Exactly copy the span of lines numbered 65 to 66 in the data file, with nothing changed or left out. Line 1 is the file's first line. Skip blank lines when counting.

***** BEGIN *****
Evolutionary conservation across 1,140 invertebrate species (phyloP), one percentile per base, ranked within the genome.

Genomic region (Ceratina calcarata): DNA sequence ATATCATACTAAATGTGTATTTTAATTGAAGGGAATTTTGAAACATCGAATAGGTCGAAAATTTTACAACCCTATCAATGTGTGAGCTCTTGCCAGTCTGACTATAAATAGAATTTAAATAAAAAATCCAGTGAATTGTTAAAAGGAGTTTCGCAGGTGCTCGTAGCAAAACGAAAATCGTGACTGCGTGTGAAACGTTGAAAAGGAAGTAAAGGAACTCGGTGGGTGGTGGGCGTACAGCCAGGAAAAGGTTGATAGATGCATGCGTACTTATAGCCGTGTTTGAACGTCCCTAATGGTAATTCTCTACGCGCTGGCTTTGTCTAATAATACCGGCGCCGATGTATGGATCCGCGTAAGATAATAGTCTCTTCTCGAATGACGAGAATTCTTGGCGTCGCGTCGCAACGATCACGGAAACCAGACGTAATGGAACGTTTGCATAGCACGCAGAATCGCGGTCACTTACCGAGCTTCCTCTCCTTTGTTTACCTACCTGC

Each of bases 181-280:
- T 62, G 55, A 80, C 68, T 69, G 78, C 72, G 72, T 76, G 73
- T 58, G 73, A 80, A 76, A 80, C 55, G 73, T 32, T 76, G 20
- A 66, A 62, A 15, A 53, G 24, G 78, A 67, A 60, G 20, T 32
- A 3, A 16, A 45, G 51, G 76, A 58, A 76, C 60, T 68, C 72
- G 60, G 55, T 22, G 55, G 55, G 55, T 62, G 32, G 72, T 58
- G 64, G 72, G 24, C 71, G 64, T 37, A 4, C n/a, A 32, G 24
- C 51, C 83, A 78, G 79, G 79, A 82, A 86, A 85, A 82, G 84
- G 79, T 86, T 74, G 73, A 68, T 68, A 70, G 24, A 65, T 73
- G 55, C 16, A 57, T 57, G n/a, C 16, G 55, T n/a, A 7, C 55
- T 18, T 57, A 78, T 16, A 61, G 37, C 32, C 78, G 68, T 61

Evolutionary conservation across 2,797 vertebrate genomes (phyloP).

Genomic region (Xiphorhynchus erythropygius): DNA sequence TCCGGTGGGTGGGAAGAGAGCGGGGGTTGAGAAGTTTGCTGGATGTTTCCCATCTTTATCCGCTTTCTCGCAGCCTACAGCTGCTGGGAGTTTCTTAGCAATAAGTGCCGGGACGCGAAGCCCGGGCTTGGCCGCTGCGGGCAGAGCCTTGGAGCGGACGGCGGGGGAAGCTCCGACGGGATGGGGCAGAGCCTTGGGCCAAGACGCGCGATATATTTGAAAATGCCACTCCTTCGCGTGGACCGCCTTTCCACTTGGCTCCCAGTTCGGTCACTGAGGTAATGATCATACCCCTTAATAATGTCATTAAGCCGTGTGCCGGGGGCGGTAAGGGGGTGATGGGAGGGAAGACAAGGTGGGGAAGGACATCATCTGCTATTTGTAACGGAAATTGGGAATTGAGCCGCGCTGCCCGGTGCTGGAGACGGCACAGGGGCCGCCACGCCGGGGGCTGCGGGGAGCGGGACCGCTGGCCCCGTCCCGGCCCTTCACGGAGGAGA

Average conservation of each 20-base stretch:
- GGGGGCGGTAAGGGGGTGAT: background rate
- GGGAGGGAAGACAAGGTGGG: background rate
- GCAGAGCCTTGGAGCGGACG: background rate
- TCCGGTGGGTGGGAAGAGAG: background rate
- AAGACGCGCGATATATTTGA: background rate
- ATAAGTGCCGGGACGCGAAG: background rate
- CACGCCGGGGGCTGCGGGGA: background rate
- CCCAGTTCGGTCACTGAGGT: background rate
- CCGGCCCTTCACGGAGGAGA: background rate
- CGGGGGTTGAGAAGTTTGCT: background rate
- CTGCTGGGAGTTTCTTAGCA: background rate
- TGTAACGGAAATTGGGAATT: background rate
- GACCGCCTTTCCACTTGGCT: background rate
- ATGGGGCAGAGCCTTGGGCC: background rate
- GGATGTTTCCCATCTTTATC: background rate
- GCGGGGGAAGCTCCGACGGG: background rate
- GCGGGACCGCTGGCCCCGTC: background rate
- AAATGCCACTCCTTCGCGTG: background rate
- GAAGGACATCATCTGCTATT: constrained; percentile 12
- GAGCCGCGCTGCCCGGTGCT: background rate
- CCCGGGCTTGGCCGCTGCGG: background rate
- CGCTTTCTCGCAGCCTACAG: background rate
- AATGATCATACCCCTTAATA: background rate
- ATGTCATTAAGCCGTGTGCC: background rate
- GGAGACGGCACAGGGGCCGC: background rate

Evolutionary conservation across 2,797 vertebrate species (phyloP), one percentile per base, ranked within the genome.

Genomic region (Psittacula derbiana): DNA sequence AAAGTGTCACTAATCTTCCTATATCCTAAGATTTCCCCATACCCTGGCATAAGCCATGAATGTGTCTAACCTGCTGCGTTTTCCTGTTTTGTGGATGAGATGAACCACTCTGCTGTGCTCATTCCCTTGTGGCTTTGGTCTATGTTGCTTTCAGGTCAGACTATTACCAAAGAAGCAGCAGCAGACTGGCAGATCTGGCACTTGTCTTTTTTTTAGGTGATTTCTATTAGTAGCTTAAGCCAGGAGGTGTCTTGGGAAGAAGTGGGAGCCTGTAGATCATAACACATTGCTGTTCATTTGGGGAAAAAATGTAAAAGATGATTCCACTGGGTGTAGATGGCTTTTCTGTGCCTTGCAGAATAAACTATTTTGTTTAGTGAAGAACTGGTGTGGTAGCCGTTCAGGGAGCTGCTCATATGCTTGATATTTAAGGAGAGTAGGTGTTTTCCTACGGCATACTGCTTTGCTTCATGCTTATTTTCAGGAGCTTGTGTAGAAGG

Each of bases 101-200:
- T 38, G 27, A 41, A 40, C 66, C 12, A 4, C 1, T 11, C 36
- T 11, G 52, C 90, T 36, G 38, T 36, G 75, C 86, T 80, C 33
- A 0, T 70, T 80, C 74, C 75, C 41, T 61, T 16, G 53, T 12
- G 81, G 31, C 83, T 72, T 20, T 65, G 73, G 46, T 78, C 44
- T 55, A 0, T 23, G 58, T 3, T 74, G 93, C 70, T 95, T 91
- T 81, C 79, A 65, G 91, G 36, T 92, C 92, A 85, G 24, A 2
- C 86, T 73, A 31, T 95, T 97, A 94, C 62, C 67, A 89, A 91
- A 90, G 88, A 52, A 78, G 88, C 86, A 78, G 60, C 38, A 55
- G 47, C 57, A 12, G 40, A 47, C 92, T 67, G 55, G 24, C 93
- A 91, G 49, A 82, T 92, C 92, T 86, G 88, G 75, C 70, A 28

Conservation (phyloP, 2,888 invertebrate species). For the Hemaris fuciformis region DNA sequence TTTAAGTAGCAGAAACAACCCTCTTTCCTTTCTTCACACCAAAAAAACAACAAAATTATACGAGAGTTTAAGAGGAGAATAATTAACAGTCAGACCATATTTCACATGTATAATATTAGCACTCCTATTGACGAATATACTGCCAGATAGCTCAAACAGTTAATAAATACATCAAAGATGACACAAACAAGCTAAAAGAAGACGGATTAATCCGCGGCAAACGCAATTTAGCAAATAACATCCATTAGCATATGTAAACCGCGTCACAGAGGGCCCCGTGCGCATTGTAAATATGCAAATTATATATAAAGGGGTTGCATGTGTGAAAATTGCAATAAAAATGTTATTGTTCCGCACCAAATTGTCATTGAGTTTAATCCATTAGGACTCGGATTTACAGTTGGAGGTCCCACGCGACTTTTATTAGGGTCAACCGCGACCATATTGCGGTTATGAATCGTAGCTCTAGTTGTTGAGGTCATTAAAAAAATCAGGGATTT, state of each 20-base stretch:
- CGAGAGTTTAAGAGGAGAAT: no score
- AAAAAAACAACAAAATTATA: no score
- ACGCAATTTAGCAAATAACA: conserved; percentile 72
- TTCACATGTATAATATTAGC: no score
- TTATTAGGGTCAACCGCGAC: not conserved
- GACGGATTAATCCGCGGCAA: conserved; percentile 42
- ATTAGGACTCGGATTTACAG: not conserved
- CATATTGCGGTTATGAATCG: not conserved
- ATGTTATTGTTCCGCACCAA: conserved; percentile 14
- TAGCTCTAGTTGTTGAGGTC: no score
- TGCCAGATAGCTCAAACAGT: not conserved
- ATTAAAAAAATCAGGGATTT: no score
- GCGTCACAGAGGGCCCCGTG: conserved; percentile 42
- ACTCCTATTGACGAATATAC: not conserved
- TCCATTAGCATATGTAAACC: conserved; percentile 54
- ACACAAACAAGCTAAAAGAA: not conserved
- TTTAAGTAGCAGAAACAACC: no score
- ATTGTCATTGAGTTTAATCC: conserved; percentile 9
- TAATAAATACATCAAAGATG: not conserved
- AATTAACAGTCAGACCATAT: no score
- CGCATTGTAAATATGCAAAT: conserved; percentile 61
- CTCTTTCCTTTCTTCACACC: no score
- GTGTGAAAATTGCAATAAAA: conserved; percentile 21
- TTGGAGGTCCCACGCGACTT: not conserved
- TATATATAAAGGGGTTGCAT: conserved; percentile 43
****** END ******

- TAGCTCTAGTTGTTGAGGTC: no score
- TGCCAGATAGCTCAAACAGT: not conserved